As a student I doubt he will have the £1000 to pay his fine and he doesn’t exactly seem an animal lover so being banned from keeping them probably won’t bother him – the ban won’t extend to his family or, presumably, anyone he lives with.
But surely the judge could have ordered that his unpaid work go toward helping animals?
White claimed that he was drunk at the time – come on, we’ve all had a few too many and done stupid things but just how sick does your brain have to be to do something like that?
December 9, 2012
Is it just me, or has this whole hoax call thing got a bit out of hand?
Jacintha Saldanha, on the left, was the lady who answered the hoax call from two Australian DJ’s pretending to be Royals checking on the progress of Kate Middleton.
When it first made the headlines I don’t remember anyone saying it was a dangerous thing to do, the worst I heard was that it was in bad taste.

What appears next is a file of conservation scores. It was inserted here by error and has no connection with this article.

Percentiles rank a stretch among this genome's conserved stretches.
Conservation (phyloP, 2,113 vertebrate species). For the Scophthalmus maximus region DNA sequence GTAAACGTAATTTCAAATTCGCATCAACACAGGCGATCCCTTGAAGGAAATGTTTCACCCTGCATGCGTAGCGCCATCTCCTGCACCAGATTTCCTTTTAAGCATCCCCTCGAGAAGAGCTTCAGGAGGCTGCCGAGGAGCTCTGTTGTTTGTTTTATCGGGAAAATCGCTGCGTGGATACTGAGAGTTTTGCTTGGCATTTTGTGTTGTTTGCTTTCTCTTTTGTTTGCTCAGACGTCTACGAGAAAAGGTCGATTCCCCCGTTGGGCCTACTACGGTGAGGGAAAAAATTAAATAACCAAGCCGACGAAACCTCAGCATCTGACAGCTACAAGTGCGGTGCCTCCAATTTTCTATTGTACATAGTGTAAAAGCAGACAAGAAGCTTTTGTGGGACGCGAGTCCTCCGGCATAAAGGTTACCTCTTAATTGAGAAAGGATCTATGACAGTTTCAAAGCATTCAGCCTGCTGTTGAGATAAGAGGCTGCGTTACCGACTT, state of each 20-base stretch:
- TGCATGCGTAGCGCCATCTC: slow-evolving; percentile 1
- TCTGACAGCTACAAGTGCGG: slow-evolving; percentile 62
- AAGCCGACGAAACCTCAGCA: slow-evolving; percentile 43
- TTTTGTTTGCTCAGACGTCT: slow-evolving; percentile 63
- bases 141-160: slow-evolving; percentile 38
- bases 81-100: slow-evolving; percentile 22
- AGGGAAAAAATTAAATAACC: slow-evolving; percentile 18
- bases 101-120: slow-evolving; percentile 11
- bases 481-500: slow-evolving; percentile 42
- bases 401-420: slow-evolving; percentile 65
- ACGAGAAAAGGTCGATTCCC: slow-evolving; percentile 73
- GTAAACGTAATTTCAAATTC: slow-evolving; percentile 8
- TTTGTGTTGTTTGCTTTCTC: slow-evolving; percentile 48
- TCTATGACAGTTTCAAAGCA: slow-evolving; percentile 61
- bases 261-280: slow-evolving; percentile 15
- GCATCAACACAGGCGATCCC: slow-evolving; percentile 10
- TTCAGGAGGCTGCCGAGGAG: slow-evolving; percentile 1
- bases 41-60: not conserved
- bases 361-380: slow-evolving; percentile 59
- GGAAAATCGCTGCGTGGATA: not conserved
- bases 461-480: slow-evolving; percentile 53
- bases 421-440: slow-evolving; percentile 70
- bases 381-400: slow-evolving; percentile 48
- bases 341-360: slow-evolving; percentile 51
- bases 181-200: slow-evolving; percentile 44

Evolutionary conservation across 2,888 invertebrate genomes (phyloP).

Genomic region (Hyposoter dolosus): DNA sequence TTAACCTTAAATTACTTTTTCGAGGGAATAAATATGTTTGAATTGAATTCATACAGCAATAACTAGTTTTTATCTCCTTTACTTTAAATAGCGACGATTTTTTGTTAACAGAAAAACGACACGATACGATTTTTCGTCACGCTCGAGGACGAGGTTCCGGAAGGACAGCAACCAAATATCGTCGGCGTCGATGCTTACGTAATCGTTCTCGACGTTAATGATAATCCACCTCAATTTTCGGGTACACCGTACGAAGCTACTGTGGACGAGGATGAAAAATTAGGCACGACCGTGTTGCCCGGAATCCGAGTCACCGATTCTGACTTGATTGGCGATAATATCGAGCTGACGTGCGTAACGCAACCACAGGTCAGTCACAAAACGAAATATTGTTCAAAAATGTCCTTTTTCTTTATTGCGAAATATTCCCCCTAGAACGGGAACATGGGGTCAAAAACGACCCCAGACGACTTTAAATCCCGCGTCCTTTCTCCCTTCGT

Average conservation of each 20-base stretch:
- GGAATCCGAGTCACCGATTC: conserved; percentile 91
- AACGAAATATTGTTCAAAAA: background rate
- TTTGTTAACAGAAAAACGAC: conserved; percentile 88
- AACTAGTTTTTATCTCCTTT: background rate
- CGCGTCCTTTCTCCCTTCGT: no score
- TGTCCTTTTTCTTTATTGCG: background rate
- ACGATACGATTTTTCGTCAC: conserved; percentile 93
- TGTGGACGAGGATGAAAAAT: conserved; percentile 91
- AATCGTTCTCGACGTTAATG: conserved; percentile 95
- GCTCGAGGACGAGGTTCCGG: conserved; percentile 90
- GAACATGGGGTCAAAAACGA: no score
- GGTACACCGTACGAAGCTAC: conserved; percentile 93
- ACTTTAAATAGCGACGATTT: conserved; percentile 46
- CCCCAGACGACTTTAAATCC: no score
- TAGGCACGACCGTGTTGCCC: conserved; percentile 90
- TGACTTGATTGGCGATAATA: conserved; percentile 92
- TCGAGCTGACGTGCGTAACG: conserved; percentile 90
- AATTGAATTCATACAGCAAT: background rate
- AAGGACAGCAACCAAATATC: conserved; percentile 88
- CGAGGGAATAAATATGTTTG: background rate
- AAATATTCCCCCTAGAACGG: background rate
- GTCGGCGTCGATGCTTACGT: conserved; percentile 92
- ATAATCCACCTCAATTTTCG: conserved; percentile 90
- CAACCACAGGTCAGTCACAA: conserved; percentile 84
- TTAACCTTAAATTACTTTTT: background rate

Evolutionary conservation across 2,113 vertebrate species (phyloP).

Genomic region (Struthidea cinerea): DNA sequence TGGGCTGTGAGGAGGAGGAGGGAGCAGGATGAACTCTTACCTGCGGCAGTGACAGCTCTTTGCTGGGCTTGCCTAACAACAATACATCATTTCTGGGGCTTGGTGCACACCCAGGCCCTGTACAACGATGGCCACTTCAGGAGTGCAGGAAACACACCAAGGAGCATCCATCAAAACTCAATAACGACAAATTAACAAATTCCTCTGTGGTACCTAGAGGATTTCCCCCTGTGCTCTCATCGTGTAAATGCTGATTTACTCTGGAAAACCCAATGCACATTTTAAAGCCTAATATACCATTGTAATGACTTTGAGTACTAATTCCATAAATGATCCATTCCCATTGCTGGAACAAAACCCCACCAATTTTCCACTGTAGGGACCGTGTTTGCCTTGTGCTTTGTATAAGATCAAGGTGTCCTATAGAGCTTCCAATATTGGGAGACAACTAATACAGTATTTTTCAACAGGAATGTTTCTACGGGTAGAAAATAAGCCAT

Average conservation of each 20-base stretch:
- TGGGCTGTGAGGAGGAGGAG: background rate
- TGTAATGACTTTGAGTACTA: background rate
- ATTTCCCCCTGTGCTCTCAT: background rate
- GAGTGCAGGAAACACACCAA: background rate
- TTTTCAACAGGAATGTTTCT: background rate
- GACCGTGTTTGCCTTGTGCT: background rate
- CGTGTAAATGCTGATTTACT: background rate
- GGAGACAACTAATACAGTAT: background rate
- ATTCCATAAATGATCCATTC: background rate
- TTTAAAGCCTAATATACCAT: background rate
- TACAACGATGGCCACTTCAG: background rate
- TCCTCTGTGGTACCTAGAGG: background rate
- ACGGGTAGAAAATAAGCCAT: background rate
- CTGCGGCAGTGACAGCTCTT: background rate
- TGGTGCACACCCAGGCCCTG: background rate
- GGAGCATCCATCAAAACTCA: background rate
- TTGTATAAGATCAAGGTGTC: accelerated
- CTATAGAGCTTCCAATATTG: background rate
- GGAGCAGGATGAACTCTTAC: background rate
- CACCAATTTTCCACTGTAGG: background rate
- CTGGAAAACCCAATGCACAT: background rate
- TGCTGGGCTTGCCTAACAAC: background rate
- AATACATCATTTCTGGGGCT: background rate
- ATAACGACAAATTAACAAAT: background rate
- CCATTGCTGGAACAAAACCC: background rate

It’s extremely sad that Jacintha Saldanha felt the need to take her own life but she must have had underlying issues that the DJ’s couldn’t have known about – I’m sure they wouldn’t have made the call if that had been the case.
There is talk of prosecuting them but the only charge that might stick is recording a phone call without getting permisssion and whether that would include calls outside the country I would think is doubtful.
Instead of writing strong letters to Australia, maybe the bosses at the hospital should be asked to explain why they had no trained staff available on the night who could have handled the call correctly. If I was paying the sort of money William and Kate are, I would be expecting better.
On a brighter note, it was good to see William cancelled one of his engagements to be with Kate. After all, we can all just choose not to go to work when our other halves don’t feel well ….. can’t we?
November 20, 2012
MPs: Are They Still at It?